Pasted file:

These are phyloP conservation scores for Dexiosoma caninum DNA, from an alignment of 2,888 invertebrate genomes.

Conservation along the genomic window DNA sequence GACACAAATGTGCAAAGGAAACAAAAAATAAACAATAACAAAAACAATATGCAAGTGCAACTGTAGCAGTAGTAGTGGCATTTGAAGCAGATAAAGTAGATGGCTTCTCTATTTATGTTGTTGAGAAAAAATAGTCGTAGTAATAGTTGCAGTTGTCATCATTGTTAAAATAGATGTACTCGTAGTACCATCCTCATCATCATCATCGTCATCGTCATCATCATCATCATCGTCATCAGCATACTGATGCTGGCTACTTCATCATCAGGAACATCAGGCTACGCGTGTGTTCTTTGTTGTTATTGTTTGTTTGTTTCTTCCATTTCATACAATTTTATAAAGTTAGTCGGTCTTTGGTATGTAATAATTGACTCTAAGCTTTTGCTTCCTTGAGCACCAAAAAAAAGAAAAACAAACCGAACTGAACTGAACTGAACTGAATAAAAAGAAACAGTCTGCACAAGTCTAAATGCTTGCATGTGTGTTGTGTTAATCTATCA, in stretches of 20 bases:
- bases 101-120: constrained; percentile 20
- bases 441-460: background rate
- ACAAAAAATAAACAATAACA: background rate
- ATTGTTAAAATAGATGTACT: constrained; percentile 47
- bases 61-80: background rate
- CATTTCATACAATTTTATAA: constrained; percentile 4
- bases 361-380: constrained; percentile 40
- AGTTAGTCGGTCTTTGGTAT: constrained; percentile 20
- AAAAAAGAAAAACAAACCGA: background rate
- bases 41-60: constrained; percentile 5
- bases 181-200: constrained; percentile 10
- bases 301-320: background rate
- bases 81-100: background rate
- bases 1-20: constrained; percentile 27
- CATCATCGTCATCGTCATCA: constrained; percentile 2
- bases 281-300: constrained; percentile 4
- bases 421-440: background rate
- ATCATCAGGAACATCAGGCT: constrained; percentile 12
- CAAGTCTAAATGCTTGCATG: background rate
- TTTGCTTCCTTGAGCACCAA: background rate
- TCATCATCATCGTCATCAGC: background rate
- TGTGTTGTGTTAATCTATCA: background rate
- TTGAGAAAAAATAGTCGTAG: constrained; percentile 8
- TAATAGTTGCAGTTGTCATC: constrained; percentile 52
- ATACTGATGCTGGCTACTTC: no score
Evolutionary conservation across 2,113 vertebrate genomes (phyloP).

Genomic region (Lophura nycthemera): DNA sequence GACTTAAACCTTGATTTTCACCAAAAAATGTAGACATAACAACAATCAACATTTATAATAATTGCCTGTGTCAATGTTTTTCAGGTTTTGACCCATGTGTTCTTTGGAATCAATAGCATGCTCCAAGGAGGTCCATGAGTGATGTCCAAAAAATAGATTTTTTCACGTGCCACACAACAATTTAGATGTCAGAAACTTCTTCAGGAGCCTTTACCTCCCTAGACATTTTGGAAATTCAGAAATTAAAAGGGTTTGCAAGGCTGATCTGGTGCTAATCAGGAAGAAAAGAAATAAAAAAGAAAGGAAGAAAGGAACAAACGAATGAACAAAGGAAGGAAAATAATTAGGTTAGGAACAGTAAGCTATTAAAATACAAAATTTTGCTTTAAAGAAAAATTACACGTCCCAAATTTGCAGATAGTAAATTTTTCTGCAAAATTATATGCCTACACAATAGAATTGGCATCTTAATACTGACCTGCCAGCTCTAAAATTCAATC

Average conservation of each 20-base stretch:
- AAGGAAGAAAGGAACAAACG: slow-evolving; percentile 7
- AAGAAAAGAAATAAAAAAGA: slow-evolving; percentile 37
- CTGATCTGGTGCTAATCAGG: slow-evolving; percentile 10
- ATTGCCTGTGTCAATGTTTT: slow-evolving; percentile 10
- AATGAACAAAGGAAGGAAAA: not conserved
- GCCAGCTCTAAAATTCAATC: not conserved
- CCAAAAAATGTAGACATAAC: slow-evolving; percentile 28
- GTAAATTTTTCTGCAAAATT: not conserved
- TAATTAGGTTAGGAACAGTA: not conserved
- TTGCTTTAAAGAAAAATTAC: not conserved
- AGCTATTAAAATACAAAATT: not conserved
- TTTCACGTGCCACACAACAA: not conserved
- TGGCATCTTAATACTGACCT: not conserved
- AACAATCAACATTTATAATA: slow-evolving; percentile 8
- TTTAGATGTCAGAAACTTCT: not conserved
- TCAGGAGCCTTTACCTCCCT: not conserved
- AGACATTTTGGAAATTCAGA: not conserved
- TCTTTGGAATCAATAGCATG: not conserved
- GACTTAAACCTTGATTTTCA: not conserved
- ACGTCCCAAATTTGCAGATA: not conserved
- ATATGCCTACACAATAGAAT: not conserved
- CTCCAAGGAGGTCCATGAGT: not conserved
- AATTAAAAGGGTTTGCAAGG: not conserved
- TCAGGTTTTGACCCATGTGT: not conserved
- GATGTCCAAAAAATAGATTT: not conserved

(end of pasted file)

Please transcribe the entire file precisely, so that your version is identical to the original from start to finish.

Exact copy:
These are phyloP conservation scores for Dexiosoma caninum DNA, from an alignment of 2,888 invertebrate genomes.

Conservation along the genomic window DNA sequence GACACAAATGTGCAAAGGAAACAAAAAATAAACAATAACAAAAACAATATGCAAGTGCAACTGTAGCAGTAGTAGTGGCATTTGAAGCAGATAAAGTAGATGGCTTCTCTATTTATGTTGTTGAGAAAAAATAGTCGTAGTAATAGTTGCAGTTGTCATCATTGTTAAAATAGATGTACTCGTAGTACCATCCTCATCATCATCATCGTCATCGTCATCATCATCATCATCGTCATCAGCATACTGATGCTGGCTACTTCATCATCAGGAACATCAGGCTACGCGTGTGTTCTTTGTTGTTATTGTTTGTTTGTTTCTTCCATTTCATACAATTTTATAAAGTTAGTCGGTCTTTGGTATGTAATAATTGACTCTAAGCTTTTGCTTCCTTGAGCACCAAAAAAAAGAAAAACAAACCGAACTGAACTGAACTGAACTGAATAAAAAGAAACAGTCTGCACAAGTCTAAATGCTTGCATGTGTGTTGTGTTAATCTATCA, in stretches of 20 bases:
- bases 101-120: constrained; percentile 20
- bases 441-460: background rate
- ACAAAAAATAAACAATAACA: background rate
- ATTGTTAAAATAGATGTACT: constrained; percentile 47
- bases 61-80: background rate
- CATTTCATACAATTTTATAA: constrained; percentile 4
- bases 361-380: constrained; percentile 40
- AGTTAGTCGGTCTTTGGTAT: constrained; percentile 20
- AAAAAAGAAAAACAAACCGA: background rate
- bases 41-60: constrained; percentile 5
- bases 181-200: constrained; percentile 10
- bases 301-320: background rate
- bases 81-100: background rate
- bases 1-20: constrained; percentile 27
- CATCATCGTCATCGTCATCA: constrained; percentile 2
- bases 281-300: constrained; percentile 4
- bases 421-440: background rate
- ATCATCAGGAACATCAGGCT: constrained; percentile 12
- CAAGTCTAAATGCTTGCATG: background rate
- TTTGCTTCCTTGAGCACCAA: background rate
- TCATCATCATCGTCATCAGC: background rate
- TGTGTTGTGTTAATCTATCA: background rate
- TTGAGAAAAAATAGTCGTAG: constrained; percentile 8
- TAATAGTTGCAGTTGTCATC: constrained; percentile 52
- ATACTGATGCTGGCTACTTC: no score
Evolutionary conservation across 2,113 vertebrate genomes (phyloP).

Genomic region (Lophura nycthemera): DNA sequence GACTTAAACCTTGATTTTCACCAAAAAATGTAGACATAACAACAATCAACATTTATAATAATTGCCTGTGTCAATGTTTTTCAGGTTTTGACCCATGTGTTCTTTGGAATCAATAGCATGCTCCAAGGAGGTCCATGAGTGATGTCCAAAAAATAGATTTTTTCACGTGCCACACAACAATTTAGATGTCAGAAACTTCTTCAGGAGCCTTTACCTCCCTAGACATTTTGGAAATTCAGAAATTAAAAGGGTTTGCAAGGCTGATCTGGTGCTAATCAGGAAGAAAAGAAATAAAAAAGAAAGGAAGAAAGGAACAAACGAATGAACAAAGGAAGGAAAATAATTAGGTTAGGAACAGTAAGCTATTAAAATACAAAATTTTGCTTTAAAGAAAAATTACACGTCCCAAATTTGCAGATAGTAAATTTTTCTGCAAAATTATATGCCTACACAATAGAATTGGCATCTTAATACTGACCTGCCAGCTCTAAAATTCAATC

Average conservation of each 20-base stretch:
- AAGGAAGAAAGGAACAAACG: slow-evolving; percentile 7
- AAGAAAAGAAATAAAAAAGA: slow-evolving; percentile 37
- CTGATCTGGTGCTAATCAGG: slow-evolving; percentile 10
- ATTGCCTGTGTCAATGTTTT: slow-evolving; percentile 10
- AATGAACAAAGGAAGGAAAA: not conserved
- GCCAGCTCTAAAATTCAATC: not conserved
- CCAAAAAATGTAGACATAAC: slow-evolving; percentile 28
- GTAAATTTTTCTGCAAAATT: not conserved
- TAATTAGGTTAGGAACAGTA: not conserved
- TTGCTTTAAAGAAAAATTAC: not conserved
- AGCTATTAAAATACAAAATT: not conserved
- TTTCACGTGCCACACAACAA: not conserved
- TGGCATCTTAATACTGACCT: not conserved
- AACAATCAACATTTATAATA: slow-evolving; percentile 8
- TTTAGATGTCAGAAACTTCT: not conserved
- TCAGGAGCCTTTACCTCCCT: not conserved
- AGACATTTTGGAAATTCAGA: not conserved
- TCTTTGGAATCAATAGCATG: not conserved
- GACTTAAACCTTGATTTTCA: not conserved
- ACGTCCCAAATTTGCAGATA: not conserved
- ATATGCCTACACAATAGAAT: not conserved
- CTCCAAGGAGGTCCATGAGT: not conserved
- AATTAAAAGGGTTTGCAAGG: not conserved
- TCAGGTTTTGACCCATGTGT: not conserved
- GATGTCCAAAAAATAGATTT: not conserved